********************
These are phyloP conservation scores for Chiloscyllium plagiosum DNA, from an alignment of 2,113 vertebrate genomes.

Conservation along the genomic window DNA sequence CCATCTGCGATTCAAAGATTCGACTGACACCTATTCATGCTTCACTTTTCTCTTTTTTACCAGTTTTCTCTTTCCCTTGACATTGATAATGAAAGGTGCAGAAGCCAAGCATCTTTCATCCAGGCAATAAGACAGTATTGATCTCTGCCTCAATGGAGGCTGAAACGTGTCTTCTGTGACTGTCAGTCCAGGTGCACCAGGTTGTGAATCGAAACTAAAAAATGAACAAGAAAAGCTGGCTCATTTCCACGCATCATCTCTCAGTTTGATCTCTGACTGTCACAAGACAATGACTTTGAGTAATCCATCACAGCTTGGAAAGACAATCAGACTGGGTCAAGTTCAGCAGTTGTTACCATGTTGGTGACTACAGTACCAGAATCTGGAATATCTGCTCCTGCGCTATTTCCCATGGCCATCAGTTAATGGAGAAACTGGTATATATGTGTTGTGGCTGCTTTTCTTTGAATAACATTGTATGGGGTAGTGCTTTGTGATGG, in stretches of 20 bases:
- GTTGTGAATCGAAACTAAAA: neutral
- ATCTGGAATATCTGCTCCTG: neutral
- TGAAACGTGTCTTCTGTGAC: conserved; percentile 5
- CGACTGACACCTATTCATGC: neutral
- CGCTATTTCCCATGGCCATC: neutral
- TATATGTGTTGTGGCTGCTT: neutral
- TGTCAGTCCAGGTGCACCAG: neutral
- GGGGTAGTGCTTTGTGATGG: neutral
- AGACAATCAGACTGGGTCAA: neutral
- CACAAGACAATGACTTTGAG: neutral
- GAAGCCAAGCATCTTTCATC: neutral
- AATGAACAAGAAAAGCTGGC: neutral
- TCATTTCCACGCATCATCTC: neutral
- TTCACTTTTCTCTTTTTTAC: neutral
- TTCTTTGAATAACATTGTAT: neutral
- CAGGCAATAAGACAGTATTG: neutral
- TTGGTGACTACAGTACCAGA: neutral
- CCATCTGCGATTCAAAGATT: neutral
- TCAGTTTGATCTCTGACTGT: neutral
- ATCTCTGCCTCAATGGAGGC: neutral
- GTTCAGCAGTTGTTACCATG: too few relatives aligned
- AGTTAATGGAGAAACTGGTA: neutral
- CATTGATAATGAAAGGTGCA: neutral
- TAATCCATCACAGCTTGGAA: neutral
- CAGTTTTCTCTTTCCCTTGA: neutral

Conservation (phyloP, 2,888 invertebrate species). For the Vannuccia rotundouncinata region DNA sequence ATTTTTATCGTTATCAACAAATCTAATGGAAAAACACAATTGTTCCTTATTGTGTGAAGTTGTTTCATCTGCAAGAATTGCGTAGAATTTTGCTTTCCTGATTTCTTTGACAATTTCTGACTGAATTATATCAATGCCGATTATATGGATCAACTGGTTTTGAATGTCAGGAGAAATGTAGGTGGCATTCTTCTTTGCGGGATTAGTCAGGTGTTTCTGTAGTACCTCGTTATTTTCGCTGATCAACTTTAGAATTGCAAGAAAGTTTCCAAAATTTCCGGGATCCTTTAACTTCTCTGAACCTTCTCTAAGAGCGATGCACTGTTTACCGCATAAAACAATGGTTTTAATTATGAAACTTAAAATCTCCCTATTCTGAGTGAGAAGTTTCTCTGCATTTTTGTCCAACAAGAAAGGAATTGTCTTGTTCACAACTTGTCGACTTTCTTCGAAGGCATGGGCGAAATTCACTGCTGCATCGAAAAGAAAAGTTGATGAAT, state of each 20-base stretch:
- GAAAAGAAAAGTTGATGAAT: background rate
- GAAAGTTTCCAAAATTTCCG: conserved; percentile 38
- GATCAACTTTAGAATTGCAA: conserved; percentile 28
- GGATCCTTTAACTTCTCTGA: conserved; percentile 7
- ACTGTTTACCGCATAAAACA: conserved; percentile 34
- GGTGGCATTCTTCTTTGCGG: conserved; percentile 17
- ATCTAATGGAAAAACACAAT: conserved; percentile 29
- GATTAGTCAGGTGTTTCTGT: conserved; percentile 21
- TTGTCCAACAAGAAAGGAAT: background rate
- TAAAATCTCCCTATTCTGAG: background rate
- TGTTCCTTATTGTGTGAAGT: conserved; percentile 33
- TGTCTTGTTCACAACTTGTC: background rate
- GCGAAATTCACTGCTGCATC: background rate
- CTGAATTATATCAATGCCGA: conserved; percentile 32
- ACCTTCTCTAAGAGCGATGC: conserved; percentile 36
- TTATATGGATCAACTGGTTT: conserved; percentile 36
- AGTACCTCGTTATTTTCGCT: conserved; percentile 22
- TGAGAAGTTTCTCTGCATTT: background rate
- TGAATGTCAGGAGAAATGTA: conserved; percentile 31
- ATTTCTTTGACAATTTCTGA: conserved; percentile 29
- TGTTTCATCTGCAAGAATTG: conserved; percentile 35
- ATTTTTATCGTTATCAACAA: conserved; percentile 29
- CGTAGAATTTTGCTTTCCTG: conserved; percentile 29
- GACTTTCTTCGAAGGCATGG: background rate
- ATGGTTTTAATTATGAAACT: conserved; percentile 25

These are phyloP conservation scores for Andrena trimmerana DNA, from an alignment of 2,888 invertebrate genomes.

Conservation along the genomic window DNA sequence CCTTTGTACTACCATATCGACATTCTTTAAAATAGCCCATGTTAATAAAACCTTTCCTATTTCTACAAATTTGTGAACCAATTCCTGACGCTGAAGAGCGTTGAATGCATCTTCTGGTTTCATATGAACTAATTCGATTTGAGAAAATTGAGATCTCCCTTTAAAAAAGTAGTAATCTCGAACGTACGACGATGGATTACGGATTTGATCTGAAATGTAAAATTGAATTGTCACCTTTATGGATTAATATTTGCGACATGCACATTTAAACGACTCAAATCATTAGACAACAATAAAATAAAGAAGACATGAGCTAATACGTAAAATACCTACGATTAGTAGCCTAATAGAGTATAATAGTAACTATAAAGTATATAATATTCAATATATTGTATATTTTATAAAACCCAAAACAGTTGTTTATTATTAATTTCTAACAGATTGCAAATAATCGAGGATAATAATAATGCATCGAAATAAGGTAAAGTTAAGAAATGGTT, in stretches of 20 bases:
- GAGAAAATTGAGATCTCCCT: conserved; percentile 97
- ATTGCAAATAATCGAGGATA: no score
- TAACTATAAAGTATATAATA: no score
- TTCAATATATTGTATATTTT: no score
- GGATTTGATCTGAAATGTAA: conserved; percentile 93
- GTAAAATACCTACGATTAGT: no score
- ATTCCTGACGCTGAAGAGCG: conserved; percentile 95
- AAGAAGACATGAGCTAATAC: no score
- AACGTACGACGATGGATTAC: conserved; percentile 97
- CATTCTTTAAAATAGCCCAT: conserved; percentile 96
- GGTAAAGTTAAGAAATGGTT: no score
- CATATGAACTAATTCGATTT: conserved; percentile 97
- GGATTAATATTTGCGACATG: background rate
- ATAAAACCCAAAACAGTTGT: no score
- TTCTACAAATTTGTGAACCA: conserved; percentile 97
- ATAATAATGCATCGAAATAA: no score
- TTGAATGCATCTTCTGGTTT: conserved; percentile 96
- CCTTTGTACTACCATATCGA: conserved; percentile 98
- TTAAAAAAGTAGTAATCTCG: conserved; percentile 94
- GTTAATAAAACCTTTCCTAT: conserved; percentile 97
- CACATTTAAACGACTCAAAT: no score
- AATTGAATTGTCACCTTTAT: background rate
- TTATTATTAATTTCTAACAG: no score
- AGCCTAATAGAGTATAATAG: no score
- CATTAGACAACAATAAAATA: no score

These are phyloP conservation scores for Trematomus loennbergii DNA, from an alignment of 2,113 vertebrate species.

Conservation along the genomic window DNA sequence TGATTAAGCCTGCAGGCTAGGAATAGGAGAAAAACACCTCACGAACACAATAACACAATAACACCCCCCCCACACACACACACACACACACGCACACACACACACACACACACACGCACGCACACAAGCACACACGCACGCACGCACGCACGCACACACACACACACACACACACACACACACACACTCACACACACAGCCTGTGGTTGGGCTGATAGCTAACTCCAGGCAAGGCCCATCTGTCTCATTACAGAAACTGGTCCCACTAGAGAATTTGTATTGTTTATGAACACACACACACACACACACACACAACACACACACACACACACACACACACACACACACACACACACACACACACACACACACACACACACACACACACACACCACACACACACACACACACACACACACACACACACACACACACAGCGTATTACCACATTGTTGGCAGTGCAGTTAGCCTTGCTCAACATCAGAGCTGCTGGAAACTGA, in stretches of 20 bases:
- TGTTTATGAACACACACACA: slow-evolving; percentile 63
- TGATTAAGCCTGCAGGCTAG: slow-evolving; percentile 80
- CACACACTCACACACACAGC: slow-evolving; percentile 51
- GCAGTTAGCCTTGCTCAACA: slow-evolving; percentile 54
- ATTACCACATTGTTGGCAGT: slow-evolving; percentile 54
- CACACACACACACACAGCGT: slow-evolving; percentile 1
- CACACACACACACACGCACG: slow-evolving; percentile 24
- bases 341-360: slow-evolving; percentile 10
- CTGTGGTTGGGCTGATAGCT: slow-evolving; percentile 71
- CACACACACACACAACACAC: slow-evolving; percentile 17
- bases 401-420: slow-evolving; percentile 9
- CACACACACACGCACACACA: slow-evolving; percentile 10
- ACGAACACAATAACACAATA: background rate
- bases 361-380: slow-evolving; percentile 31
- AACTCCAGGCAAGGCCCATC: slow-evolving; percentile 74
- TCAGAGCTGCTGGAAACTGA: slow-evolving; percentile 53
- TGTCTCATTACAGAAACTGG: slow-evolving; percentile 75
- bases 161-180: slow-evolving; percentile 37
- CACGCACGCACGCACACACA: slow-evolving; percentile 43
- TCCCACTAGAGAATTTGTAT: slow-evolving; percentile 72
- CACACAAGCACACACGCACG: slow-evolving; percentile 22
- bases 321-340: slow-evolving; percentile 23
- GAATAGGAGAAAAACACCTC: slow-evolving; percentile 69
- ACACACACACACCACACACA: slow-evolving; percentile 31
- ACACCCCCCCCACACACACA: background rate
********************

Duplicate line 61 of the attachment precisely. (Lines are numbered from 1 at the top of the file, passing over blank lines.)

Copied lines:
- GTAAAATACCTACGATTAGT: no score